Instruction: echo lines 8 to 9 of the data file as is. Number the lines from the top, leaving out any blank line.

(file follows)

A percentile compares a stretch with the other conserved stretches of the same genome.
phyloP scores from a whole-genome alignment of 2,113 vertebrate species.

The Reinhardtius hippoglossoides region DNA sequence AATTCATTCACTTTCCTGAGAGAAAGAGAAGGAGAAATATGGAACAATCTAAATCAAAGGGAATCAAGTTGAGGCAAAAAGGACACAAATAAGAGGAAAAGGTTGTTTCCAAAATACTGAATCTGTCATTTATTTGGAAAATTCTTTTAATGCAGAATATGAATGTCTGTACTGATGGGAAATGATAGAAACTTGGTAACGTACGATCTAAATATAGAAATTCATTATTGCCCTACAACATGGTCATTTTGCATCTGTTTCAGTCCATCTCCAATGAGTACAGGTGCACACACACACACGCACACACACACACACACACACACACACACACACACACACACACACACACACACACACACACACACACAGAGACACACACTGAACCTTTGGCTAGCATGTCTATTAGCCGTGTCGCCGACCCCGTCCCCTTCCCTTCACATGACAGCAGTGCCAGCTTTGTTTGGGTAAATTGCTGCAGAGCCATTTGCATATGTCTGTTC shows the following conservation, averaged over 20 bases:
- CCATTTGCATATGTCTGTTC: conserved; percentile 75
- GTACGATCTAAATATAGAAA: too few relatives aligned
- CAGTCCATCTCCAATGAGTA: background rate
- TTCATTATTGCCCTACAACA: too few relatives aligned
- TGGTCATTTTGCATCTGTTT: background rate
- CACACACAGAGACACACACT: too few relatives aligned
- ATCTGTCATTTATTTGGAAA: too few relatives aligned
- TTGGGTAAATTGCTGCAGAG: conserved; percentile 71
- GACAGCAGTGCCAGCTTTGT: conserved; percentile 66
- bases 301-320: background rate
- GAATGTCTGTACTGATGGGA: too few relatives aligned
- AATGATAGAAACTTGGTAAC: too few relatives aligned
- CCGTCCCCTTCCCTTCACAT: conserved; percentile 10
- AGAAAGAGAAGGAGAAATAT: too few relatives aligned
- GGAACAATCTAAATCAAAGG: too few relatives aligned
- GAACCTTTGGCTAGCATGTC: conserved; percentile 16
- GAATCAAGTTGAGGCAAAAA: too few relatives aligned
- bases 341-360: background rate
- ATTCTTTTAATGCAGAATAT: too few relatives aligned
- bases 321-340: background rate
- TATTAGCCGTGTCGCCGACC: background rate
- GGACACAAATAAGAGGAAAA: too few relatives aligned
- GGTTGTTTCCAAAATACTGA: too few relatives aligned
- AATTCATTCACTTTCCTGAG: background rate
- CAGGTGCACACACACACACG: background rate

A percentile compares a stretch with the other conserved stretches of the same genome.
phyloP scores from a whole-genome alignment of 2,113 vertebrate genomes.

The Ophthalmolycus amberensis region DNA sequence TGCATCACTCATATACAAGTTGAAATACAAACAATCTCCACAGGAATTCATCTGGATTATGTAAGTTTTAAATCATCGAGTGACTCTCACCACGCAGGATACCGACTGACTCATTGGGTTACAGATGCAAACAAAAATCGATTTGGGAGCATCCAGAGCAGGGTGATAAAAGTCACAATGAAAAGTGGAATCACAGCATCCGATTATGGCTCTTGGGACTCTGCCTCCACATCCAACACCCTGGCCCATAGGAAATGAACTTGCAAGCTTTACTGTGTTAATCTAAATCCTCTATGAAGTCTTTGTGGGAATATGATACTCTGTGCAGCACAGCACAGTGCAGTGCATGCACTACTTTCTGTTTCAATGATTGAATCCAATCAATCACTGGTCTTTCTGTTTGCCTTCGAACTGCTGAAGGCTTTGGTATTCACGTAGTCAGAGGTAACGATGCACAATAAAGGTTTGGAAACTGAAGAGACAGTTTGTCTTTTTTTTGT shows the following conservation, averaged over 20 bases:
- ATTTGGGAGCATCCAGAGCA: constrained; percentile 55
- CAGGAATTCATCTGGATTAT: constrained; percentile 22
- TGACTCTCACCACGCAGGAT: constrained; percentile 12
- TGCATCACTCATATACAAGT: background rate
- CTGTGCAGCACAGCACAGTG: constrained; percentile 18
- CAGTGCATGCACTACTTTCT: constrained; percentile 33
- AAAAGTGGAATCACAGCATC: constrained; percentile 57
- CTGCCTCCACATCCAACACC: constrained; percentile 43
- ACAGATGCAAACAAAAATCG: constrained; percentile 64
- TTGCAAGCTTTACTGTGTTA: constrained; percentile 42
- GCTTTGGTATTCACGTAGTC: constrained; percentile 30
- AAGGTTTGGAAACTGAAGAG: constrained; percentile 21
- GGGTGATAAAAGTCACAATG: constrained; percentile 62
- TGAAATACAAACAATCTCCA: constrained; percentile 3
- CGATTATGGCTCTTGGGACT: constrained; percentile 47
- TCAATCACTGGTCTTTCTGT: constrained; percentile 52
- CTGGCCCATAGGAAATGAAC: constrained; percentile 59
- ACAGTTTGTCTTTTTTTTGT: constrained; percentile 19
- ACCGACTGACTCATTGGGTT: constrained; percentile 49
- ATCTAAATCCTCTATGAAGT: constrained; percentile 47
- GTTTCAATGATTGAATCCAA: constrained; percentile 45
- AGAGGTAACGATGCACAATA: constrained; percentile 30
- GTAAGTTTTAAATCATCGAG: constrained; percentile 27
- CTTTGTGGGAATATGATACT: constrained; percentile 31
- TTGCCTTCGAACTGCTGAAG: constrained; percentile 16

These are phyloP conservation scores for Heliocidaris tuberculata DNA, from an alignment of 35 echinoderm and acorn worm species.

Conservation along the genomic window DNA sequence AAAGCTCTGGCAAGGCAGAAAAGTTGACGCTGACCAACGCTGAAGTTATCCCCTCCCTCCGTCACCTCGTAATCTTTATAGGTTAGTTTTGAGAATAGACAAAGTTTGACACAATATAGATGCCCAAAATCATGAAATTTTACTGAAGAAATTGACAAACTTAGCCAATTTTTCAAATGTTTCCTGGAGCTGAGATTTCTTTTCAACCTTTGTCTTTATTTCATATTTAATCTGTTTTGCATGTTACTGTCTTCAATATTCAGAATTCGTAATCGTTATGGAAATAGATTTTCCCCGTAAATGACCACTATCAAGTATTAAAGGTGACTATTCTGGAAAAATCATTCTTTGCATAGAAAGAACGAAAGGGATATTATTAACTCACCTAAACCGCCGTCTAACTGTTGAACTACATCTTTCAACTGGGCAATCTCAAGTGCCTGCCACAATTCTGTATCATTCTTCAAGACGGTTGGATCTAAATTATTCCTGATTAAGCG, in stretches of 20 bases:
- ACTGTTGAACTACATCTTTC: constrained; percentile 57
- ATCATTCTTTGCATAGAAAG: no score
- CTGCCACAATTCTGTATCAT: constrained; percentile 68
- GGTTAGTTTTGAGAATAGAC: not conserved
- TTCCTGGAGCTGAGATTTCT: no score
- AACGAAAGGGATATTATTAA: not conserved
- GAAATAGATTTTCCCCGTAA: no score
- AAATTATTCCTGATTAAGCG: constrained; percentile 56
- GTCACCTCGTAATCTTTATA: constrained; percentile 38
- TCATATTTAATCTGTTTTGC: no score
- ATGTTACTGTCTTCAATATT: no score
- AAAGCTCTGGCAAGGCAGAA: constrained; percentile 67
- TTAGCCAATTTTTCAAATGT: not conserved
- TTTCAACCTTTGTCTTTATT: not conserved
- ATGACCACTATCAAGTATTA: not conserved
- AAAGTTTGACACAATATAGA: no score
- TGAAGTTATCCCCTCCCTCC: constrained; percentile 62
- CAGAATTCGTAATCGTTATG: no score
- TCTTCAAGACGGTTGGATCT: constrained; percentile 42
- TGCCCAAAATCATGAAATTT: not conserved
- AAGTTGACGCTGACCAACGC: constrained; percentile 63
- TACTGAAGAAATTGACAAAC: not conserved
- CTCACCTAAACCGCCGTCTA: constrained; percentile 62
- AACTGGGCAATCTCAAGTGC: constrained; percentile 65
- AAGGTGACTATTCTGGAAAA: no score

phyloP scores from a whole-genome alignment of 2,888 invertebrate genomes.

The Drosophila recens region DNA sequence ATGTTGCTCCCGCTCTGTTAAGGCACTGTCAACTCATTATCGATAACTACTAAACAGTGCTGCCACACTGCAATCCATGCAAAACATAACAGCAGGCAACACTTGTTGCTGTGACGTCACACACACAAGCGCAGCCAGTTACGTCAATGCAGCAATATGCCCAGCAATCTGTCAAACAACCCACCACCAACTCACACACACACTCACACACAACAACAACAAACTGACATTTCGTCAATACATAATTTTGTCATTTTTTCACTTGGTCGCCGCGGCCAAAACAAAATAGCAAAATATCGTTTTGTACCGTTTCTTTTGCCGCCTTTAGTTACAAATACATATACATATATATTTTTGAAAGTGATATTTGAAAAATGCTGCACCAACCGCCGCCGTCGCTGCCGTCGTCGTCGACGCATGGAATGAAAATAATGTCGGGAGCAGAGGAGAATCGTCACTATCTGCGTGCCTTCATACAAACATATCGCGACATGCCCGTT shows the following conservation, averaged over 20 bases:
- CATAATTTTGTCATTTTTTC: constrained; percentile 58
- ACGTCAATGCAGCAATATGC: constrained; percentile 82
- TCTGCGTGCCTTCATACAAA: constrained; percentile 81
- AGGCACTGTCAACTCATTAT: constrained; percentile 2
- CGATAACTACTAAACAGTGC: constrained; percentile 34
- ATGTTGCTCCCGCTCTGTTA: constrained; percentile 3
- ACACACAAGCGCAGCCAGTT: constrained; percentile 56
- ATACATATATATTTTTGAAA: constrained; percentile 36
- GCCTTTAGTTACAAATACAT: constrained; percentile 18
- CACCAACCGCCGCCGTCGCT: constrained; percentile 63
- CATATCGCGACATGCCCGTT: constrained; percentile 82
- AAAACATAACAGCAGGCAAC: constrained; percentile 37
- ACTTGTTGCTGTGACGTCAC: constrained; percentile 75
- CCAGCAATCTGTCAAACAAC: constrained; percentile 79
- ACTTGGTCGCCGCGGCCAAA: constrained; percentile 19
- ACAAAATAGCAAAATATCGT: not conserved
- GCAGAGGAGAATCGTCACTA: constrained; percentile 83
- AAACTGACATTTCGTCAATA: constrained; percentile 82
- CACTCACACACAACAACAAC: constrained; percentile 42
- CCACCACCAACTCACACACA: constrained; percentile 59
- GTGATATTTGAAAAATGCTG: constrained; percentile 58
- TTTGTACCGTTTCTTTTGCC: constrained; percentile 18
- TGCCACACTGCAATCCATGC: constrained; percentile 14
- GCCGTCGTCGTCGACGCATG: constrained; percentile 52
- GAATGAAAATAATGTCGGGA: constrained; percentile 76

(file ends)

- TGGTCATTTTGCATCTGTTT: background rate
- CACACACAGAGACACACACT: too few relatives aligned